Marsilio Ficino (1433-99) directed the Platonic Academy in Florence, and it was the work of this Academy that gave the Renaissance in the 15th century its impulse and direction. During his childhood Ficino was selected by Cosimo de' Medici for an education in the humanities. Later Cosimo directed him to learn Greek and then to translate all the works of Plato into Latin. This enormous task he completed in about five years. He then wrote two important books, "The Platonic Theology" and "The Christian Religion", showing how the Christian religion and Platonic philosophy were proclaiming the same message. The extraordinary influence the Platonic Academy came to exercise over the age arose from the fact that its leading spirits were already seeking fresh inspiration from the ideals of the civilizations of Greece and Rome,and especially from the literary and philosophical sources of those ideals. Florence was the cultural and artistic centre of Europe at the time and leading men in so many fields were drawn to the Academy: Lorenzo de' Medici (Florence's ruler), Alberti (the architect) and Poliziano (the poet).
Moreover, Ficino bound together an enormous circle of correspondents throughout Europe, from the Pope in Rome to John Colet in London, from Reuchlin in Germany to de Ganay in France. Published during his lifetime, "The Letters" have not previously been translated into English. This third volume consists of the 39 letters Ficino published in his book IV, which he dedicated to Matthias Corvinus, King of Hungary. During the period covered by the letters in this volume, Ficino was working on a revision of his translations of Plato's dialogues and his commentaries on them. Some of the letters consist largely of passages taken from the dialogues, for example, those in praise of matrimony, medicine and philosophy. the largest single letter is a life of Plato which furnishes some interesting parallels with Ficino's own life, as described in a near contemporary biography by Giovanni Corsi which is included, partly for this reason, at the end of the volume. Corsi comments - "The first thing which encouraged me to write about this man was that he himself not only investigated the precepts and mysteries (of the Platonic Academy) but also penetrated, laid open and expounded them to others.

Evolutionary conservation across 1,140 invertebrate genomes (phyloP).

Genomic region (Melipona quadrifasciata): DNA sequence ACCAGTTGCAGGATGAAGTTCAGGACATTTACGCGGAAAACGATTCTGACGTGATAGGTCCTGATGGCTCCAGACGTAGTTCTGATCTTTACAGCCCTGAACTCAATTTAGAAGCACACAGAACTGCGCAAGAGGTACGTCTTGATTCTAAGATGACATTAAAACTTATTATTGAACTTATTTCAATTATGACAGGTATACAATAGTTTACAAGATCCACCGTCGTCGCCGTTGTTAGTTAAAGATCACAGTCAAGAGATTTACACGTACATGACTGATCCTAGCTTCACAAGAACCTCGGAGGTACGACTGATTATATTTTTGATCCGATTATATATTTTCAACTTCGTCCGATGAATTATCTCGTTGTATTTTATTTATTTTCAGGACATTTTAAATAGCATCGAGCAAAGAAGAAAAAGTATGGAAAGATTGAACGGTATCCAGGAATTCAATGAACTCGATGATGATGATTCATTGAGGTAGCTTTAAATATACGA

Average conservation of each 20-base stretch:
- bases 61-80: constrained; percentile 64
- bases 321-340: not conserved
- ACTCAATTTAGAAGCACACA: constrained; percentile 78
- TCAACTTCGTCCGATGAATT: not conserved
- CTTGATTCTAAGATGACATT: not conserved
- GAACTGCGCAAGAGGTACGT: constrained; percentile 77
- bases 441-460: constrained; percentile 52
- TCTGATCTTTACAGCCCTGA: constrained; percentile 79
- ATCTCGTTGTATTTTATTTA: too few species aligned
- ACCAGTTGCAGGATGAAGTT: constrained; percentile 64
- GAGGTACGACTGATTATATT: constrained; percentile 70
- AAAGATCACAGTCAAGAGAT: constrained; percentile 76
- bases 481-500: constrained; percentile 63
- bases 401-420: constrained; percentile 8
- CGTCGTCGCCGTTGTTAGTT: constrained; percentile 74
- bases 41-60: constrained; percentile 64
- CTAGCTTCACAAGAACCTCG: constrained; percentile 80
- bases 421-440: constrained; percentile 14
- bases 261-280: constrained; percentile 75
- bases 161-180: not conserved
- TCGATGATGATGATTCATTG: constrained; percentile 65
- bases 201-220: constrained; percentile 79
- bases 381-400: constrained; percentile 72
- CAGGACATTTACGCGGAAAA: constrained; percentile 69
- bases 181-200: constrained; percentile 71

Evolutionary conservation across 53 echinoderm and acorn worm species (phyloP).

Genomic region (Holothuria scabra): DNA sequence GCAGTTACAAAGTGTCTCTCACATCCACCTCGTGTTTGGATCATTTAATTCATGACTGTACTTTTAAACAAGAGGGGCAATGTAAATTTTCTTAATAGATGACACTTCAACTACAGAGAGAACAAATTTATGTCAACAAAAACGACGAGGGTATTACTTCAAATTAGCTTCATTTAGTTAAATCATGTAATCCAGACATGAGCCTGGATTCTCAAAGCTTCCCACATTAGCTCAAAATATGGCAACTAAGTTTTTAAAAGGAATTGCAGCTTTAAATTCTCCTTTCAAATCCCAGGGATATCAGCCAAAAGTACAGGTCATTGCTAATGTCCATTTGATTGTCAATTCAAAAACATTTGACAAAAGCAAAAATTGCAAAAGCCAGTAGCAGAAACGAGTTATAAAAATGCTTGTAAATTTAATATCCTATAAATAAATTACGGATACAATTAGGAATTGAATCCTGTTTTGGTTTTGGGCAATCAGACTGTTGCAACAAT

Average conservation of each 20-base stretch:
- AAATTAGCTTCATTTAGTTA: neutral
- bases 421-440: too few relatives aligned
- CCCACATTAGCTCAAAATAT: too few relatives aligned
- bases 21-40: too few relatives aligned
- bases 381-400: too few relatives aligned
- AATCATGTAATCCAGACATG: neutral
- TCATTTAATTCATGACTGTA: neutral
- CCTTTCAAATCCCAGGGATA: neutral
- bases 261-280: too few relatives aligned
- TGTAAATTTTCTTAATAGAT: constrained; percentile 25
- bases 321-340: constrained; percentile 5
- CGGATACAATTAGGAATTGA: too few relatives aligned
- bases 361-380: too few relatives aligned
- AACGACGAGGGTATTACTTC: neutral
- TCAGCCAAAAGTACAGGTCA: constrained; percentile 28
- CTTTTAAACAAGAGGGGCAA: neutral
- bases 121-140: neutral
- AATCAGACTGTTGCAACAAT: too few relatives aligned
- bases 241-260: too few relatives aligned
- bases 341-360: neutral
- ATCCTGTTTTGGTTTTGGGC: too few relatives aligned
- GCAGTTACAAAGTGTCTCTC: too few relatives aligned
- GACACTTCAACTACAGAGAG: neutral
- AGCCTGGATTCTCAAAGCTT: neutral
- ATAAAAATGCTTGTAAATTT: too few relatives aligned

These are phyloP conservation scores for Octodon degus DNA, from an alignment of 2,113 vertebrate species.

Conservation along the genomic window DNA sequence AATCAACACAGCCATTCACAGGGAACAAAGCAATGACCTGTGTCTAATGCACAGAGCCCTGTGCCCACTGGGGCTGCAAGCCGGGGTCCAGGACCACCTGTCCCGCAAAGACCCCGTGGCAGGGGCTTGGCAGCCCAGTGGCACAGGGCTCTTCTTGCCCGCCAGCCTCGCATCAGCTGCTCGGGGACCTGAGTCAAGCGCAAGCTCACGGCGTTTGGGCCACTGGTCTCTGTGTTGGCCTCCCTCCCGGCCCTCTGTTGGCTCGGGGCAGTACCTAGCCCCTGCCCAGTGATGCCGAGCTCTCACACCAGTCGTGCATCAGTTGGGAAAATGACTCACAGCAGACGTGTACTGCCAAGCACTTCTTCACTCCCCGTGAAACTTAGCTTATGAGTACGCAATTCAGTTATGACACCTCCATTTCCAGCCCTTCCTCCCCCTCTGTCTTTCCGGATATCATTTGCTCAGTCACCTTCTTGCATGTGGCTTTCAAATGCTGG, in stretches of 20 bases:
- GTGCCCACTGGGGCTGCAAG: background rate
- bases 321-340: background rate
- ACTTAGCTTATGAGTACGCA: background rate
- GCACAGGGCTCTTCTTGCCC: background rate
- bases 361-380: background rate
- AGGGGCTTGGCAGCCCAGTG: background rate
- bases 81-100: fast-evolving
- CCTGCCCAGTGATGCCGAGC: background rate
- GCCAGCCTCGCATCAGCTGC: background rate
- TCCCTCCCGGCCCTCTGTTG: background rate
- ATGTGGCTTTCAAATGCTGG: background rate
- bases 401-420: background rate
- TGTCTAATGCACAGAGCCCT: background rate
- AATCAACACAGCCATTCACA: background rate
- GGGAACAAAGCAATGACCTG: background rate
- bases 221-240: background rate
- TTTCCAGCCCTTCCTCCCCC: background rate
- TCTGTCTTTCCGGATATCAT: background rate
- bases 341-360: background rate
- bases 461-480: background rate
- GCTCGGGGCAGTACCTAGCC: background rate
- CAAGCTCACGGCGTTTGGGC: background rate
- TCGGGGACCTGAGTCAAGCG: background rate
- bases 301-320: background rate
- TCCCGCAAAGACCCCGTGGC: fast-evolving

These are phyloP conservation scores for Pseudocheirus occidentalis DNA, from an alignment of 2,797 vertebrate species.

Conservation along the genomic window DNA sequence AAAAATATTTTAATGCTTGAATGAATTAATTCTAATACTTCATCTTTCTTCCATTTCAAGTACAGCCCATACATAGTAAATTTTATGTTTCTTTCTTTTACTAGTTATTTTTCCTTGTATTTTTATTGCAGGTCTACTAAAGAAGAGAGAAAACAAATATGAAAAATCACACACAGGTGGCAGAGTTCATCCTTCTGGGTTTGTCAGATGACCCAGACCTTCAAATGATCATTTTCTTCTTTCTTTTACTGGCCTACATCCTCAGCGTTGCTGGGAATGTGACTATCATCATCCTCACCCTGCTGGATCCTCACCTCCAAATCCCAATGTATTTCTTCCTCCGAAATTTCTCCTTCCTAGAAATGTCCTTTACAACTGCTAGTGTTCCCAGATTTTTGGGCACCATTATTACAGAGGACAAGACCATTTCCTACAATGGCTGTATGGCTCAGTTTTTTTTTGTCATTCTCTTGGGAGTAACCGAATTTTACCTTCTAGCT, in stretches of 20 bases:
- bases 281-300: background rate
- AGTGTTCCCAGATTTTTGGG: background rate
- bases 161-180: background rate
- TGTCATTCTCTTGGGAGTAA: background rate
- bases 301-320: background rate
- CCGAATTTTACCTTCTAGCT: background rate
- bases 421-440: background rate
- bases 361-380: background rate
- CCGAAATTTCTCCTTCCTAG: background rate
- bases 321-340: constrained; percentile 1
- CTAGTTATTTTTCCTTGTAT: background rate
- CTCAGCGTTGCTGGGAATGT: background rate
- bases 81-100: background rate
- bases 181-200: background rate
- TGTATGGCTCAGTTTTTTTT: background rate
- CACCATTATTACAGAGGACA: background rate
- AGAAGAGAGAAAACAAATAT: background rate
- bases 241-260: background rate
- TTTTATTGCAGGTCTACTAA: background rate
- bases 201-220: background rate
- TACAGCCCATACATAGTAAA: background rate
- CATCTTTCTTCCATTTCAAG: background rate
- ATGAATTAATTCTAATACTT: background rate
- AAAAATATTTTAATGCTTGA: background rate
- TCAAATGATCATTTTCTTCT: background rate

This was something which no one else for the previous thousand years so much as attempted, let alone accomplished."